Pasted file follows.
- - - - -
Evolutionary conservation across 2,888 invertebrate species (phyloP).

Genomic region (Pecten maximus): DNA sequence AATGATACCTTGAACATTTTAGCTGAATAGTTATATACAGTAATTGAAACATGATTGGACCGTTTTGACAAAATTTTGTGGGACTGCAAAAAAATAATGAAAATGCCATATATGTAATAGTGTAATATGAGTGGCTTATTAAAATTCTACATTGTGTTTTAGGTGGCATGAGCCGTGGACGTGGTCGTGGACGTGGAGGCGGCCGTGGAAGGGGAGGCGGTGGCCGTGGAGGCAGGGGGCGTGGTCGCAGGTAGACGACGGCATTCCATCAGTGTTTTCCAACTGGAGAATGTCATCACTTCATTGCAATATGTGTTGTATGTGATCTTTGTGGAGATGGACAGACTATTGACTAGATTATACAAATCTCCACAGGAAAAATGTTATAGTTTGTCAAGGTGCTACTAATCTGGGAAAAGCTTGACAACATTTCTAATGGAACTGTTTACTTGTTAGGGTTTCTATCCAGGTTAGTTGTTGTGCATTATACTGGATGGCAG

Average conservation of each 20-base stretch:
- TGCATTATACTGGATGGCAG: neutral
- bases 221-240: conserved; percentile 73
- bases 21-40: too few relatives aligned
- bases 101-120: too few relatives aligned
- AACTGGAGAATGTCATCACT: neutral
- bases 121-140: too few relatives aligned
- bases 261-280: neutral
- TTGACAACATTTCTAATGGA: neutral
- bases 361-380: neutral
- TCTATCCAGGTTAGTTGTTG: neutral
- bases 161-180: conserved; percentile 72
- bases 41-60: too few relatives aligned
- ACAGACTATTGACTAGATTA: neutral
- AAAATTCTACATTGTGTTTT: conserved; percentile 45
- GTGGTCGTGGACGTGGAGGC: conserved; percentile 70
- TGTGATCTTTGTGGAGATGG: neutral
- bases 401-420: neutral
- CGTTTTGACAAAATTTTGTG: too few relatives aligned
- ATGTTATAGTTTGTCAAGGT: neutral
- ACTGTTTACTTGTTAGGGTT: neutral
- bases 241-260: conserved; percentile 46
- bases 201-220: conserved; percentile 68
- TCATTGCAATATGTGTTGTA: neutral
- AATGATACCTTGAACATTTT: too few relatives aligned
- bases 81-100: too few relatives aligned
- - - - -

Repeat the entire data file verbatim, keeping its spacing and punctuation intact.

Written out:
Evolutionary conservation across 2,888 invertebrate species (phyloP).

Genomic region (Pecten maximus): DNA sequence AATGATACCTTGAACATTTTAGCTGAATAGTTATATACAGTAATTGAAACATGATTGGACCGTTTTGACAAAATTTTGTGGGACTGCAAAAAAATAATGAAAATGCCATATATGTAATAGTGTAATATGAGTGGCTTATTAAAATTCTACATTGTGTTTTAGGTGGCATGAGCCGTGGACGTGGTCGTGGACGTGGAGGCGGCCGTGGAAGGGGAGGCGGTGGCCGTGGAGGCAGGGGGCGTGGTCGCAGGTAGACGACGGCATTCCATCAGTGTTTTCCAACTGGAGAATGTCATCACTTCATTGCAATATGTGTTGTATGTGATCTTTGTGGAGATGGACAGACTATTGACTAGATTATACAAATCTCCACAGGAAAAATGTTATAGTTTGTCAAGGTGCTACTAATCTGGGAAAAGCTTGACAACATTTCTAATGGAACTGTTTACTTGTTAGGGTTTCTATCCAGGTTAGTTGTTGTGCATTATACTGGATGGCAG

Average conservation of each 20-base stretch:
- TGCATTATACTGGATGGCAG: neutral
- bases 221-240: conserved; percentile 73
- bases 21-40: too few relatives aligned
- bases 101-120: too few relatives aligned
- AACTGGAGAATGTCATCACT: neutral
- bases 121-140: too few relatives aligned
- bases 261-280: neutral
- TTGACAACATTTCTAATGGA: neutral
- bases 361-380: neutral
- TCTATCCAGGTTAGTTGTTG: neutral
- bases 161-180: conserved; percentile 72
- bases 41-60: too few relatives aligned
- ACAGACTATTGACTAGATTA: neutral
- AAAATTCTACATTGTGTTTT: conserved; percentile 45
- GTGGTCGTGGACGTGGAGGC: conserved; percentile 70
- TGTGATCTTTGTGGAGATGG: neutral
- bases 401-420: neutral
- CGTTTTGACAAAATTTTGTG: too few relatives aligned
- ATGTTATAGTTTGTCAAGGT: neutral
- ACTGTTTACTTGTTAGGGTT: neutral
- bases 241-260: conserved; percentile 46
- bases 201-220: conserved; percentile 68
- TCATTGCAATATGTGTTGTA: neutral
- AATGATACCTTGAACATTTT: too few relatives aligned
- bases 81-100: too few relatives aligned